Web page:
Wayne writes: Christina and I spent the Thanksgiving holidays doing all of the things one traditionally does at that festive time: inventorying books, sorting files, writing Tolkien addenda and corrigenda, answering e-mail queries. . . . That’s not traditional at your house? How strange! We also watched on DVD the final Harry Potter films, Harry Potter and the Deathly Hallows, parts one and two.
Both of us have been Potter fans from the beginning. We have all of the books, in both British and American editions – the American copies are better designed and illustrated, the earlier British texts are un-Americanized – and we still recall our experience of seeing the first of the films, Harry Potter and the Philosopher’s Stone (with its proper British title, if you please) in the big cinema at Leicester Square in London. Never before had I seen so many children in a movie audience sitting absolutely quiet, their eyes fixed on the screen, for the whole of two hours. We liked that film very much, and also the next in the series, Harry Potter and the Chamber of Secrets. In part – in addition to the quality of acting, set design, music, and so forth – we enjoyed them because they stayed reasonably close to the letter and spirit of J.K. Rowling’s books, which was a comfort at that time (2001–2), when Peter Jackson was playing fast and loose with our beloved Lord of the Rings.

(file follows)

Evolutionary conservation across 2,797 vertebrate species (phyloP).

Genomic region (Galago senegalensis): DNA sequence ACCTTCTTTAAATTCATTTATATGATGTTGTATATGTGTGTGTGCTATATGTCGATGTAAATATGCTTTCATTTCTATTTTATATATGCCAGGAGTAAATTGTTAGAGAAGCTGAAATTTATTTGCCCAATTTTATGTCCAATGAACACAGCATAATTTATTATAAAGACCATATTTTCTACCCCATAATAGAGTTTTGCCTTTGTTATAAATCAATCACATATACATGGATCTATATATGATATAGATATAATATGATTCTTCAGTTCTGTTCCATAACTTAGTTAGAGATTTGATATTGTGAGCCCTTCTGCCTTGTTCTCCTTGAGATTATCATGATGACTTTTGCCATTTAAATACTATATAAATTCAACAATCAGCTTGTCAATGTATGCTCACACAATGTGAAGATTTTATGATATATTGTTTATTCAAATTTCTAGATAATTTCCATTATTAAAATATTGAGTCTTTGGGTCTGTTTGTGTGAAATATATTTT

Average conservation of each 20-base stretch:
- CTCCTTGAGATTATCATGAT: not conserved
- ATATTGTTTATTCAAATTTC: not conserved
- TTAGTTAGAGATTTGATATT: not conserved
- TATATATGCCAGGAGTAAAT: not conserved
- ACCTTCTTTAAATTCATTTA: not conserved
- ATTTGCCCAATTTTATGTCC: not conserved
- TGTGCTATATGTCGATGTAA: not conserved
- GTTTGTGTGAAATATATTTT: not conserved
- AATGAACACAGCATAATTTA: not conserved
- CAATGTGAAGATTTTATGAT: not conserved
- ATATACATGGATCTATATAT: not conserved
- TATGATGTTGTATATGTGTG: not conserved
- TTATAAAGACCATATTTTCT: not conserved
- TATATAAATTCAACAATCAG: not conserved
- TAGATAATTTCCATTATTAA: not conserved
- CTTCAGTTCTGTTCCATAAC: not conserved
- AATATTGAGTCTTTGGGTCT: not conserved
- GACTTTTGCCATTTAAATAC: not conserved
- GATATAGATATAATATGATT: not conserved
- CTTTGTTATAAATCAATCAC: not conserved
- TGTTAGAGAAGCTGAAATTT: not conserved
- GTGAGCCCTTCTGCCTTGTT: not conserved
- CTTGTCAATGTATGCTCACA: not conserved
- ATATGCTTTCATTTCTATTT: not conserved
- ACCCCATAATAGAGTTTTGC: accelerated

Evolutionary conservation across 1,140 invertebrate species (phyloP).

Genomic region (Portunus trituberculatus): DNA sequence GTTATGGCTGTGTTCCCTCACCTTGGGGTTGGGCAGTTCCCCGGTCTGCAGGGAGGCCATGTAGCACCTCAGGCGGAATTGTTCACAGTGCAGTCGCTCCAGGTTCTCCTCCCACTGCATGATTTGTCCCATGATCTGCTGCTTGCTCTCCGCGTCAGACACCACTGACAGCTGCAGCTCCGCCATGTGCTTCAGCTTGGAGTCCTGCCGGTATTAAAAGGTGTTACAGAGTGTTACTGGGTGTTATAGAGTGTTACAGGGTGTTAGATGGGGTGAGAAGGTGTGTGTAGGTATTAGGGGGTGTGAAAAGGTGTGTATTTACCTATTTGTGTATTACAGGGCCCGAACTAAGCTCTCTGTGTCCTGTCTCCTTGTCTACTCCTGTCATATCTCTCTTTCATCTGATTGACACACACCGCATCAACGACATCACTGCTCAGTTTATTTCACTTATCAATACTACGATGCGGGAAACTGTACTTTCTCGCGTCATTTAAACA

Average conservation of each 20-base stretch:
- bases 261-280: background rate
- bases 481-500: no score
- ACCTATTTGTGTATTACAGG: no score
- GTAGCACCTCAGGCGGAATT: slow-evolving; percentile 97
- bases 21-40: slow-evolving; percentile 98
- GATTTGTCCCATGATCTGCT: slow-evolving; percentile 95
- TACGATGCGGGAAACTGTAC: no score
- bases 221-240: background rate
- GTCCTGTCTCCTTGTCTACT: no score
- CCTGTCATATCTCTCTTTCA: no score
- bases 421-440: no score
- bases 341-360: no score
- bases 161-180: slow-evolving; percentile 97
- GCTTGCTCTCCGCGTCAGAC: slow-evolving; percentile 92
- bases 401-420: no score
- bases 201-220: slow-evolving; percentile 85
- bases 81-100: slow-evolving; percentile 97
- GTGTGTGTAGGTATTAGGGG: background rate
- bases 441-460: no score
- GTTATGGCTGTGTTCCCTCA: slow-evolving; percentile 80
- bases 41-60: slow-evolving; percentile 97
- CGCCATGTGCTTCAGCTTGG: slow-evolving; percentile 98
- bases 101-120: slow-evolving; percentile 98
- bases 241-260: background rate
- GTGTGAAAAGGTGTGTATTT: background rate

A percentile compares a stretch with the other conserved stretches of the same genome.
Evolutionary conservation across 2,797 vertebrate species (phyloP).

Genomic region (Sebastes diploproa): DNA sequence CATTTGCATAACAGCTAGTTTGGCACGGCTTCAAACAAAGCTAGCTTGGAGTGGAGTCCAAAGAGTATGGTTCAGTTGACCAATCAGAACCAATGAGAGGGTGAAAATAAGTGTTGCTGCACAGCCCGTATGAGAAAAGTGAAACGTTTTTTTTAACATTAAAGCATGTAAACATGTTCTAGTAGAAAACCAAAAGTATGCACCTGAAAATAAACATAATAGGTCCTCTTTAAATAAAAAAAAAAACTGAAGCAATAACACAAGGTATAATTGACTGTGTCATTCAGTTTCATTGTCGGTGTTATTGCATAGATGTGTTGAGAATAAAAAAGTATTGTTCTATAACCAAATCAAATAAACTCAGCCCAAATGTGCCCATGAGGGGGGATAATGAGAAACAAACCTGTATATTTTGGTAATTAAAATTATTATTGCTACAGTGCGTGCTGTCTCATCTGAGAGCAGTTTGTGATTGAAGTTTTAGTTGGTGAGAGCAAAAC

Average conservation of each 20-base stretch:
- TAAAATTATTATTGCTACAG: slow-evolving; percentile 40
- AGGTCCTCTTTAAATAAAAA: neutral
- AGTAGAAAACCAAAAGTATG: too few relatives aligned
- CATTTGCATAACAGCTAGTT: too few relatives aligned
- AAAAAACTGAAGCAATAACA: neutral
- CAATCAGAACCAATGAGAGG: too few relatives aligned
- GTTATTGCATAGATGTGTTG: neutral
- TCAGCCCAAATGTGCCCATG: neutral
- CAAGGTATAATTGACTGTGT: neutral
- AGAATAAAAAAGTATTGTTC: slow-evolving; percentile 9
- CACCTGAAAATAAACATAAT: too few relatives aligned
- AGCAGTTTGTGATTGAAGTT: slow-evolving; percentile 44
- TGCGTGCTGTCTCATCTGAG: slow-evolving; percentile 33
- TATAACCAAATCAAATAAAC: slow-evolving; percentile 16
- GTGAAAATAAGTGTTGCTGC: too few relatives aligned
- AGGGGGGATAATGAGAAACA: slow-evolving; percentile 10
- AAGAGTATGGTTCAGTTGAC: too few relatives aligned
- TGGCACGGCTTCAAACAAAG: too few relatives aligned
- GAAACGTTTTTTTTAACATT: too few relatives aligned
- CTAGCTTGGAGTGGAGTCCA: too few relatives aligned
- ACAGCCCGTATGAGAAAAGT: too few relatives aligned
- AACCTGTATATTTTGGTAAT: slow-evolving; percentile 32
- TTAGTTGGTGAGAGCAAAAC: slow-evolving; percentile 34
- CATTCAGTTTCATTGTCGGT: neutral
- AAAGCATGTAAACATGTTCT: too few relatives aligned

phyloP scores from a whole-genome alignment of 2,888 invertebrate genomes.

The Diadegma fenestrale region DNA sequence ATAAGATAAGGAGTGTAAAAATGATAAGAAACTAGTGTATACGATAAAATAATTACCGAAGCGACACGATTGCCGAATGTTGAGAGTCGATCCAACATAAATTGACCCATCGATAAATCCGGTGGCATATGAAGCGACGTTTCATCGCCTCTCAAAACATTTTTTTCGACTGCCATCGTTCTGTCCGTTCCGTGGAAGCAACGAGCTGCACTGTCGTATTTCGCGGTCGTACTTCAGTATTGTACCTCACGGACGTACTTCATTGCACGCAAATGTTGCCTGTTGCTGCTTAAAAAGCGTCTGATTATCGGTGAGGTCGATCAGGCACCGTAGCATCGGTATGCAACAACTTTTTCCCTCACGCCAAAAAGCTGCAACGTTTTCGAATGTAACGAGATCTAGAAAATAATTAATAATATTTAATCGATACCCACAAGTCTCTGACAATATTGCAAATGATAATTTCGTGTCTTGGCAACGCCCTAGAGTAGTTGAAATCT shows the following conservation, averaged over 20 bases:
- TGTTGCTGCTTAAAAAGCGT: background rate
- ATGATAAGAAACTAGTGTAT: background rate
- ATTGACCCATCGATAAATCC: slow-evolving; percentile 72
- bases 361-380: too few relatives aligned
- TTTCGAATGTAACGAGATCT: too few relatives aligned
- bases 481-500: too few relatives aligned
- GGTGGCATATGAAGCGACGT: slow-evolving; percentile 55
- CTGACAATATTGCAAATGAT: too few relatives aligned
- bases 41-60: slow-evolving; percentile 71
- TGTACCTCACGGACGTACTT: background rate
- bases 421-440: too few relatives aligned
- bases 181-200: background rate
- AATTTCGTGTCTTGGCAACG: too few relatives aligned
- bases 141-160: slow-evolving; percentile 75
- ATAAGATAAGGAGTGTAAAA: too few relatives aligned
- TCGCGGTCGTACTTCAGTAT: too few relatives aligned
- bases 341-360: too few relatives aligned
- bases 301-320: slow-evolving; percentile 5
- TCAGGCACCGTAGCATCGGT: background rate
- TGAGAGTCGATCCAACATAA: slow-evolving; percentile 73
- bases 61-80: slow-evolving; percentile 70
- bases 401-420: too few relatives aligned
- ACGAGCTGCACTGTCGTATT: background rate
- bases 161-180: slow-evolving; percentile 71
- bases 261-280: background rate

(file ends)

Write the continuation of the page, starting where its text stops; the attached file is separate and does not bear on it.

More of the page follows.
We were disappointed with the third film, Harry Potter and the Prisoner of Azkaban, whose director, auteur Alfonso Cuarón, tried to leave his personal stamp as much as possible, and in which there were (relative to the earlier films) changes in costuming and set design we felt jarring. Films four and five – Goblet of Fire and Order of the Phoenix – worked well enough, we thought, despite changes and excisions, while the sixth, Half-blood Prince, felt more rushed and compressed though it was true enough to its source. The later books in the series of course are much longer, which made them impossible to adapt within a normal running time without cutting or condensing.
Immediately after Thanksgiving, we received the Autumn 2011 number of Mallorn, the journal of The Tolkien Society, which includes an article about the final Harry Potter films – the two-part Deathly Hallows – by Mallorn editor Henry Gee. Deathly Hallows, Gee thinks, ‘simply couldn’t be treated to the same process of radical condensation’ used in previous films, but had to be spread over two. This, he adds,
is just as well, as the film gives space for the plot to breathe, and brings life to a book which, one senses as one approaches the end, is running out of puff. Scenes in the book that really ought to have great emotional power – the battle at Hogwarts, for example – tend to come over as a rather rushed football commentary, when Rowling really ought to have taken a breath and approached the ending in suitably elegiac mood. No such problems for the film, however, where the scale of the devastation wrought by the final battle – the loss – comes over with suitable impact.